Six years ago, a village of tycoons appeared in Son Tay District, in the central province of Quang Ngai, as local people became billionaires overnight thanks to land compensation from a hydropower project.
Almost immediately, they poured money into building splendid homes that shaped a new urban area in the forest.
Most of them, however, soon returned to poverty and now have to live on rice subsidies due to overspending.
Only elderly people and children are left in the palatial houses in the Anh Nhoi 2 resettlement area in Son Long Commune, as young people of working age don’t stay, seeking out better opportunities in neighbouring cities and provinces or returning to their old villages where they used to live.
Village of billionaires
Do Thanh Vuot, Chairman of the People’s Committee of Son Long commune, told Thanh Niên (Young People) newspaper that 33 households in Anh Nhoi 2 village under a resettlement housing got a huge amount of money in land compensation from Đăk Đrinh hydropower project, with pay-outs ranging from hundreds of million to billions of dong.
Vuot said that most of the nouveau riche in the village had returned to poverty because they overspent on luxuries, including cars, motorbikes, palatial mansions, and boozy parties.
The house of local man Dinh Van Dieu now sits empty, with rusty locks on the doors. Dieu reportedly sold his house and returned to his former village nearby.
Dinh Van Bay, vice police chief in Son Long Commune, said Dieu received VND3 billion (US$130,400) in land compensation. But his 20-year-old son, Dinh Van Thien, frittered away his fortune. Thien asked his father to buy him a VND400 million car and a VND1.9 billion house. The more money his son wasted, the faster Dieu fell into poverty.
Dinh Van Re and his wife Dinh Thi Vun in Anh Nhoi Village 2 suffered the same fate. They received VND3 billion in land compensation, but their son Dinh Van Xanh spent their money, the police officer said.
“Vun’s family is now regarded as a poor household. There is nothing valuable in her house,” Vuot said.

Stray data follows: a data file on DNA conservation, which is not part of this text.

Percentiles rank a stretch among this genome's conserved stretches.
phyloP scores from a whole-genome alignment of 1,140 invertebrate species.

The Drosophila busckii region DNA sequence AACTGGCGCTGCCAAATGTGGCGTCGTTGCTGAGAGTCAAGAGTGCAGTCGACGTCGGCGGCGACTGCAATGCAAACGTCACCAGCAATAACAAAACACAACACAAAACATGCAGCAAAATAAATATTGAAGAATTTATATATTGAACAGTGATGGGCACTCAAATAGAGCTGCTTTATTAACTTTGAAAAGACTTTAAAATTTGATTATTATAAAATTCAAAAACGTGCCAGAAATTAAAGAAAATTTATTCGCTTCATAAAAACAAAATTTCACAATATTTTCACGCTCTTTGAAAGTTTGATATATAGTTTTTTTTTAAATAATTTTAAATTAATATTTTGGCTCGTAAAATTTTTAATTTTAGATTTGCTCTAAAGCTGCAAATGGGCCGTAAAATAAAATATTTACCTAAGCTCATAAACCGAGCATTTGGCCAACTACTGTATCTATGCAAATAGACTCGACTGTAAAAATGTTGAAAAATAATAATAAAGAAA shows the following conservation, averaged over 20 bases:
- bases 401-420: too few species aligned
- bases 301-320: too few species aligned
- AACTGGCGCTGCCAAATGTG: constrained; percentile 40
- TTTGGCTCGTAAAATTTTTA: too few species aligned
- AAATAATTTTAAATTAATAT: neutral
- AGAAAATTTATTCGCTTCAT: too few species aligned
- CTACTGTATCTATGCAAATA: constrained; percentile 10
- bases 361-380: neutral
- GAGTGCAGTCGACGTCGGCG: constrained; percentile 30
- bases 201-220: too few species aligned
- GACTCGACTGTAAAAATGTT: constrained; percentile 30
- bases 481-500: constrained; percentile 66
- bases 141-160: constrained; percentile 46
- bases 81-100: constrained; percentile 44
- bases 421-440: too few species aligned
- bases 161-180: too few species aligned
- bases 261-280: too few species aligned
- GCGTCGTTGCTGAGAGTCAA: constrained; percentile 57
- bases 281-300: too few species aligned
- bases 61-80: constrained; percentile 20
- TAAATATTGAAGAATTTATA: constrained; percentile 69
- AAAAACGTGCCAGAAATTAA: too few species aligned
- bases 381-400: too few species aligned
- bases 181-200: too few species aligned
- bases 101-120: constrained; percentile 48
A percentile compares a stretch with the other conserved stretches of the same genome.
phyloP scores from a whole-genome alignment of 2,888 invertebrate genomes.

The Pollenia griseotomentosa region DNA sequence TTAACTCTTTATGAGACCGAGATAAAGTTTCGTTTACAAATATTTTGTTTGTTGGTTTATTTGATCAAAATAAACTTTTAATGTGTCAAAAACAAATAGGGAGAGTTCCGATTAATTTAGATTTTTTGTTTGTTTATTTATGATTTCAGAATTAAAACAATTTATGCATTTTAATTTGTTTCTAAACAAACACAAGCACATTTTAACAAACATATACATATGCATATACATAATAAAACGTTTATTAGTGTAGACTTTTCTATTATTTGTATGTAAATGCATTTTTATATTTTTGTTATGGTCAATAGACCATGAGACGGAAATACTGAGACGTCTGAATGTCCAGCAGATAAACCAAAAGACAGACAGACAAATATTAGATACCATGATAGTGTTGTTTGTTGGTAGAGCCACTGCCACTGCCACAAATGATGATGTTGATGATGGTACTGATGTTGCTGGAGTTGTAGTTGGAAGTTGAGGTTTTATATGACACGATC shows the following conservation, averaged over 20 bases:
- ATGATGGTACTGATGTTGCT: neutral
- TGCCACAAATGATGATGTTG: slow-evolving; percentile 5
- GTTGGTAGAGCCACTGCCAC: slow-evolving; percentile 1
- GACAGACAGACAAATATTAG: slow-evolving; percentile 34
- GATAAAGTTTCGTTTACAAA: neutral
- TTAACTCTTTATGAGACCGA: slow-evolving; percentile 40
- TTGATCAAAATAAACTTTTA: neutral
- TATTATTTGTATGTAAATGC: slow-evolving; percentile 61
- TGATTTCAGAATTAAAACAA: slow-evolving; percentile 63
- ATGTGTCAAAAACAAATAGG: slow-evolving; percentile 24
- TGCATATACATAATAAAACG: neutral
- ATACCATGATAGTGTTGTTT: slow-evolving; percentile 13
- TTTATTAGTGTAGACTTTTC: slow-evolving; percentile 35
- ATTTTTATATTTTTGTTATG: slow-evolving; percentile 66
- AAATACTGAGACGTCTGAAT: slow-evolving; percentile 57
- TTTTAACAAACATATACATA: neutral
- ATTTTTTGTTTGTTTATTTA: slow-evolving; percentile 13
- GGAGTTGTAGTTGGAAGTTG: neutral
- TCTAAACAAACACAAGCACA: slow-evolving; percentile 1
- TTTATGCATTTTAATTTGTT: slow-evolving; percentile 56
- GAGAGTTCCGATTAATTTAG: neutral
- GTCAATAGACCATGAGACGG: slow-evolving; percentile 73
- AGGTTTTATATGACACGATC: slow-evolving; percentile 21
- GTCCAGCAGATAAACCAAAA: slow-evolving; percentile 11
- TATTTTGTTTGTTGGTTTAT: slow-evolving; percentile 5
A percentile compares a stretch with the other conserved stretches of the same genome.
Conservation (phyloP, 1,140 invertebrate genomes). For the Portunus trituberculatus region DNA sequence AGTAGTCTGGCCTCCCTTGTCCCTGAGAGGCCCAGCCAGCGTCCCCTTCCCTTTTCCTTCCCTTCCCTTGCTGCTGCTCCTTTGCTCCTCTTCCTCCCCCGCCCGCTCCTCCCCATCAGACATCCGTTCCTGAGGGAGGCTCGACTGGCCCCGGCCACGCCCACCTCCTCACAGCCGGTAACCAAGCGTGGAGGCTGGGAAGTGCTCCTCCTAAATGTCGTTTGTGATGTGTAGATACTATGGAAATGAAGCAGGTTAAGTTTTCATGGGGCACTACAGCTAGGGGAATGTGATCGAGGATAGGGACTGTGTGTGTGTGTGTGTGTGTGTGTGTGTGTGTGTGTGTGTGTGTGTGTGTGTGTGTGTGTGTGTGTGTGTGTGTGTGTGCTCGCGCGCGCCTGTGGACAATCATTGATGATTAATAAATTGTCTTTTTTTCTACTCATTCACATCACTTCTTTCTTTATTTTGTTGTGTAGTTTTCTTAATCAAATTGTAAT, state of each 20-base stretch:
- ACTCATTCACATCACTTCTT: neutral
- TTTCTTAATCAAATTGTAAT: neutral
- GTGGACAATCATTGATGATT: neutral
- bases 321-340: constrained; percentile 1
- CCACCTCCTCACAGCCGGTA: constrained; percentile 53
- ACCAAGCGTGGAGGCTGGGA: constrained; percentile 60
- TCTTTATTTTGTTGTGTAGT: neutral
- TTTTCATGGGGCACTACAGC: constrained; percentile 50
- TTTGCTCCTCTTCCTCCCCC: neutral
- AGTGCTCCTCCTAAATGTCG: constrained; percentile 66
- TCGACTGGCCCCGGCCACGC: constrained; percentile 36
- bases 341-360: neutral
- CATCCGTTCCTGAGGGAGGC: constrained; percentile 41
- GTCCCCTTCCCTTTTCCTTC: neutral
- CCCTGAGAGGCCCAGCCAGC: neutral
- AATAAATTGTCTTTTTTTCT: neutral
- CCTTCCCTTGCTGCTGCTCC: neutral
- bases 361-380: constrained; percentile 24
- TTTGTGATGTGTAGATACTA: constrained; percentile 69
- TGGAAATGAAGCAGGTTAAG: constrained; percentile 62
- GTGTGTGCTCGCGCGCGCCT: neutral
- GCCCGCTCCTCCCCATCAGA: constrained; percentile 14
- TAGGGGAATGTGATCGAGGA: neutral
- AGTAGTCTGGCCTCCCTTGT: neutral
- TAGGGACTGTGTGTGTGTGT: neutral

“The owners of the abandoned houses haven’t returned to the village for many months. The owners of homes with children sent their kids to somebody else, so they could move to other cities and provinces to earn a livelihood,” Bay said.
‘No farmland, no rice’
An elderly woman named Dinh Thi Vun, a member of the Cadong ethnic minority, was sitting in front of her house, chewing betel leaves. Vun said she missed her old village.
In 2013, Vun’s family agreed to give up four hectares of farmland in Ra Manh Village to Đăk Đrinh hydro power project in return for a house in a resettlement area and 600 sq.m of land for cultivation.
Vun realised that easy come, easy go.
“I bought land in Ta Muc Village in Son Dung Commune as well as planting cassava in H.Kon Plong in the Central Highlands province of Kon Tum. However, the money we earn from cassava is not enough to buy rice. My healthy family members have left for other provinces to earn money, but elderly people like me do not have the strength to move,” Vun said.
“No farmland, so no rice here. We have nothing to do on a daily basis so we often drink alcohol to drown our sorrows, which is not good for our health. The young people in the village only return home during Tết holiday. I am afraid that if someone passes away, nobody will be here to carry his coffin,” she said.
More people in the resettlement area have moved to their old villages, because there is no source of income.
Dinh Van Cong used his pay-out of VND800 million to purchase forest land and cattle. He now owns 20 hectares of land, 40 cows and 50 goats, but he no longer wants to stay in the resettlement area even though it has good roads, schools, and healthcare facilities. Cong decided to go back to his hometown in Ra Manh Village.
“It is 16 kilometres to move from my new house in the resettlement area to my work place. It is even harder to commute along the forest roads in the rainy season”, Cong said.
Do Thanh Vuot said that eight out of 33 households in the resettlement area in Anh Nhoi 2 have returned to their old villages because they don’t have any means of living here. The rest have moved to urban areas in search of jobs, leaving elderly people and kids alone in the forest.